We have been providing exceptional translations for both the medical professional, and patient communities in the United States for over 20 years. We are well versed in HIPPA Requirements, and in translating all sorts of medical documents including Workers Comp Claims, Consent Forms, Clinical Trials, and Scientific Journals.
According to Henry Fischbach, former Director of the American Translators Association (ATA), a medical translator who translates medical documents for publication from English to another language has four primary duties.
1. He must understand the English thoroughly and request clarification from the client when he does not.
2. He must word his translation so as to trigger intrinsic, you might say isotonic, thought processes in the foreign reader and not be afraid to deviate from the original to achieve this end. For this, he needs the understanding and counsel of the client.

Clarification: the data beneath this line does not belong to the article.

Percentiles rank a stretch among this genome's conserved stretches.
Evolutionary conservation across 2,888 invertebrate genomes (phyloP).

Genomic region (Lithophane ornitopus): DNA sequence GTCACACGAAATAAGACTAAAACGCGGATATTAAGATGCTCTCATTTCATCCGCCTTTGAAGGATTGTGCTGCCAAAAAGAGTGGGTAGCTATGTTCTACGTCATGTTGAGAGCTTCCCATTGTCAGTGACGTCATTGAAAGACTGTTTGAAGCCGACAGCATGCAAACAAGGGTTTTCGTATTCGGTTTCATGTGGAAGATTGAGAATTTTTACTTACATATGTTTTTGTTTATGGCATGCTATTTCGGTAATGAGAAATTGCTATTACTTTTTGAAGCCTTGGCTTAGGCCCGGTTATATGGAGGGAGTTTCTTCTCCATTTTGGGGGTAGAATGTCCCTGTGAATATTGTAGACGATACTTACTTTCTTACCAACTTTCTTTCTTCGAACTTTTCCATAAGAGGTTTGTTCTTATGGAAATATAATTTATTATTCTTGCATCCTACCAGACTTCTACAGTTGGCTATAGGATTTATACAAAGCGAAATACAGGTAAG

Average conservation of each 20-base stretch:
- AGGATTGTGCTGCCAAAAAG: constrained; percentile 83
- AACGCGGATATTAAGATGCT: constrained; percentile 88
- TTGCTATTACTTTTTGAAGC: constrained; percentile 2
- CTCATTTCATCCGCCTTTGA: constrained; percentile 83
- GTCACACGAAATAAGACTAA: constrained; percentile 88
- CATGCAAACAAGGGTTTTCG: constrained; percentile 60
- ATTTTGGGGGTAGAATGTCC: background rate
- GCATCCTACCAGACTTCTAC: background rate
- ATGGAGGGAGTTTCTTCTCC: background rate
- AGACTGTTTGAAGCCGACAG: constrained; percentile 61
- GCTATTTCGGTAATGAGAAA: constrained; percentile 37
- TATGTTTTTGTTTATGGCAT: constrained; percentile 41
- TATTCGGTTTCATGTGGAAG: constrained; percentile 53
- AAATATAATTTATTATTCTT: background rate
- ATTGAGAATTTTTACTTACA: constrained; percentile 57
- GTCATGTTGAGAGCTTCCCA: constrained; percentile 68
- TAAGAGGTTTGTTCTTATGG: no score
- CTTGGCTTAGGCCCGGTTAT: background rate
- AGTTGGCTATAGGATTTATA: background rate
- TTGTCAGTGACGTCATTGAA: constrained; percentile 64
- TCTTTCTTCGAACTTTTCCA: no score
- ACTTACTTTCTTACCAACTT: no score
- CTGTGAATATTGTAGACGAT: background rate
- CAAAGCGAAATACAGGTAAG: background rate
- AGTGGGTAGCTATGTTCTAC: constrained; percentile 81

3. If necessary, he must change the original by selecting an entirely different imagery, coining different slogans, devising a different layout, adopting a different tone, making minor deletions or adding explanatory words – all of this and more, so that his copy will fit the different linguistic genius of the foreign language and the different cultural patterns of the foreign reader. This, however, should only be done with the client’s full knowledge.
4. He must exercise editorial judgment and refrain from translating anything that would be inappropriate, ludicrous, or accidentally obscene, and he must explain to the client why.
In addition, WordsInAction translators, editors, and proofreaders pay close attention to every detail of your original text. Consider the phrase: “This drug has been found to be effective against acute otitis and hepatitis.” We communicate with you to determine whether both otitis and hepatitis are acute, or only the otitis is acute. If both are acute, the adjective in Spanish will be plural; otherwise, the adjective will be singular.